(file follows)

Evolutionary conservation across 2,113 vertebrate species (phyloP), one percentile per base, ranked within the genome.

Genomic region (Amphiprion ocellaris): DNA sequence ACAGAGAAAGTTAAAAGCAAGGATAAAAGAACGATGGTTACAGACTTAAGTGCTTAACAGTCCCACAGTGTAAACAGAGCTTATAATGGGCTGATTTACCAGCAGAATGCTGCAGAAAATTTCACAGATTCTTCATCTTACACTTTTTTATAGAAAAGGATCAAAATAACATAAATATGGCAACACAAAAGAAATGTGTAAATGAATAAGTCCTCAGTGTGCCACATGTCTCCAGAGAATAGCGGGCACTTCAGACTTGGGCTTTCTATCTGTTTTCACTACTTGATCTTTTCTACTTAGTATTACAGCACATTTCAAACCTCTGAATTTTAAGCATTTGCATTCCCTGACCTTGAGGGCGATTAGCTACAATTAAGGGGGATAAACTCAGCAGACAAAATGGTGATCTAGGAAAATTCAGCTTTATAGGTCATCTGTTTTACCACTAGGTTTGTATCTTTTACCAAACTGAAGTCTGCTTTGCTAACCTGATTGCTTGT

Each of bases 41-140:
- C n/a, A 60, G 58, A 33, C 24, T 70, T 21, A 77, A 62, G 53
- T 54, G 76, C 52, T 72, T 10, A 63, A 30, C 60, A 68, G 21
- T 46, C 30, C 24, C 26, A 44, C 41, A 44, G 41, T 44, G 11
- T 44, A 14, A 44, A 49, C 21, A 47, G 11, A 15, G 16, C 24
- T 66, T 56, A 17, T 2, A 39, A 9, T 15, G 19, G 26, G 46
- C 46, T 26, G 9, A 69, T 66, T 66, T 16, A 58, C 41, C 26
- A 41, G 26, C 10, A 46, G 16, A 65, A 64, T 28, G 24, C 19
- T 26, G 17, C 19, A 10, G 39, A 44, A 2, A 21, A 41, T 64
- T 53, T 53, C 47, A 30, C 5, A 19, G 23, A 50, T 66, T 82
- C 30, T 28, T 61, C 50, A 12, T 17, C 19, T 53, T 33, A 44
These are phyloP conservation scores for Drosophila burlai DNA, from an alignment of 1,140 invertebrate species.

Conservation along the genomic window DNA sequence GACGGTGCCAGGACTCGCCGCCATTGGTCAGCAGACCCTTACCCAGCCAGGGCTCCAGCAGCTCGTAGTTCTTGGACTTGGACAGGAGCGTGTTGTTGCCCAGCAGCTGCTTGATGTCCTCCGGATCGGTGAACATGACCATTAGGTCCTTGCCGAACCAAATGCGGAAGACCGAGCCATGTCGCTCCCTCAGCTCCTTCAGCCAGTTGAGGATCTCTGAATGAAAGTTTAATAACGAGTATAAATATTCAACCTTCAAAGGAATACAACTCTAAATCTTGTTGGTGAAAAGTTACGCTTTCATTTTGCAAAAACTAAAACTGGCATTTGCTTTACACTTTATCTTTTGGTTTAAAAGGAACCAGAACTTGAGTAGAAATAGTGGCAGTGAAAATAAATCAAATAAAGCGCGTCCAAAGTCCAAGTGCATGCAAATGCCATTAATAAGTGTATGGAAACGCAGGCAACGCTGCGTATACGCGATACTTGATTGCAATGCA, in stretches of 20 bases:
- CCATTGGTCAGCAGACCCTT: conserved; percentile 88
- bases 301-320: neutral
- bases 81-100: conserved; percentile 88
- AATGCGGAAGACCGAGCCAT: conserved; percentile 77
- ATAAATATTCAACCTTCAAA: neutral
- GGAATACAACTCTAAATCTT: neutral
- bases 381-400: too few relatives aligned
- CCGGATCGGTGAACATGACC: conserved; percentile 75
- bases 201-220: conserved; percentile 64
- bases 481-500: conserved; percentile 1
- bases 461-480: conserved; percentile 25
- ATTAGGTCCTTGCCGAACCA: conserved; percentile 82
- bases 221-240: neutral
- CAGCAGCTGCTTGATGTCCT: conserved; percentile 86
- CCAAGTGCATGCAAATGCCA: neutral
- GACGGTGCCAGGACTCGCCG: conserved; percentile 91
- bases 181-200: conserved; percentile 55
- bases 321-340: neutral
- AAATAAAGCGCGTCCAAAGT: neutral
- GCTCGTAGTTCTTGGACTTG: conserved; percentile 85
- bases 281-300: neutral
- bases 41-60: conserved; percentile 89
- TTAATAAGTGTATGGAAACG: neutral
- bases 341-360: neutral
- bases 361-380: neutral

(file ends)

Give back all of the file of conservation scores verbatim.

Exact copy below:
Evolutionary conservation across 2,113 vertebrate species (phyloP), one percentile per base, ranked within the genome.

Genomic region (Amphiprion ocellaris): DNA sequence ACAGAGAAAGTTAAAAGCAAGGATAAAAGAACGATGGTTACAGACTTAAGTGCTTAACAGTCCCACAGTGTAAACAGAGCTTATAATGGGCTGATTTACCAGCAGAATGCTGCAGAAAATTTCACAGATTCTTCATCTTACACTTTTTTATAGAAAAGGATCAAAATAACATAAATATGGCAACACAAAAGAAATGTGTAAATGAATAAGTCCTCAGTGTGCCACATGTCTCCAGAGAATAGCGGGCACTTCAGACTTGGGCTTTCTATCTGTTTTCACTACTTGATCTTTTCTACTTAGTATTACAGCACATTTCAAACCTCTGAATTTTAAGCATTTGCATTCCCTGACCTTGAGGGCGATTAGCTACAATTAAGGGGGATAAACTCAGCAGACAAAATGGTGATCTAGGAAAATTCAGCTTTATAGGTCATCTGTTTTACCACTAGGTTTGTATCTTTTACCAAACTGAAGTCTGCTTTGCTAACCTGATTGCTTGT

Each of bases 41-140:
- C n/a, A 60, G 58, A 33, C 24, T 70, T 21, A 77, A 62, G 53
- T 54, G 76, C 52, T 72, T 10, A 63, A 30, C 60, A 68, G 21
- T 46, C 30, C 24, C 26, A 44, C 41, A 44, G 41, T 44, G 11
- T 44, A 14, A 44, A 49, C 21, A 47, G 11, A 15, G 16, C 24
- T 66, T 56, A 17, T 2, A 39, A 9, T 15, G 19, G 26, G 46
- C 46, T 26, G 9, A 69, T 66, T 66, T 16, A 58, C 41, C 26
- A 41, G 26, C 10, A 46, G 16, A 65, A 64, T 28, G 24, C 19
- T 26, G 17, C 19, A 10, G 39, A 44, A 2, A 21, A 41, T 64
- T 53, T 53, C 47, A 30, C 5, A 19, G 23, A 50, T 66, T 82
- C 30, T 28, T 61, C 50, A 12, T 17, C 19, T 53, T 33, A 44
These are phyloP conservation scores for Drosophila burlai DNA, from an alignment of 1,140 invertebrate species.

Conservation along the genomic window DNA sequence GACGGTGCCAGGACTCGCCGCCATTGGTCAGCAGACCCTTACCCAGCCAGGGCTCCAGCAGCTCGTAGTTCTTGGACTTGGACAGGAGCGTGTTGTTGCCCAGCAGCTGCTTGATGTCCTCCGGATCGGTGAACATGACCATTAGGTCCTTGCCGAACCAAATGCGGAAGACCGAGCCATGTCGCTCCCTCAGCTCCTTCAGCCAGTTGAGGATCTCTGAATGAAAGTTTAATAACGAGTATAAATATTCAACCTTCAAAGGAATACAACTCTAAATCTTGTTGGTGAAAAGTTACGCTTTCATTTTGCAAAAACTAAAACTGGCATTTGCTTTACACTTTATCTTTTGGTTTAAAAGGAACCAGAACTTGAGTAGAAATAGTGGCAGTGAAAATAAATCAAATAAAGCGCGTCCAAAGTCCAAGTGCATGCAAATGCCATTAATAAGTGTATGGAAACGCAGGCAACGCTGCGTATACGCGATACTTGATTGCAATGCA, in stretches of 20 bases:
- CCATTGGTCAGCAGACCCTT: conserved; percentile 88
- bases 301-320: neutral
- bases 81-100: conserved; percentile 88
- AATGCGGAAGACCGAGCCAT: conserved; percentile 77
- ATAAATATTCAACCTTCAAA: neutral
- GGAATACAACTCTAAATCTT: neutral
- bases 381-400: too few relatives aligned
- CCGGATCGGTGAACATGACC: conserved; percentile 75
- bases 201-220: conserved; percentile 64
- bases 481-500: conserved; percentile 1
- bases 461-480: conserved; percentile 25
- ATTAGGTCCTTGCCGAACCA: conserved; percentile 82
- bases 221-240: neutral
- CAGCAGCTGCTTGATGTCCT: conserved; percentile 86
- CCAAGTGCATGCAAATGCCA: neutral
- GACGGTGCCAGGACTCGCCG: conserved; percentile 91
- bases 181-200: conserved; percentile 55
- bases 321-340: neutral
- AAATAAAGCGCGTCCAAAGT: neutral
- GCTCGTAGTTCTTGGACTTG: conserved; percentile 85
- bases 281-300: neutral
- bases 41-60: conserved; percentile 89
- TTAATAAGTGTATGGAAACG: neutral
- bases 341-360: neutral
- bases 361-380: neutral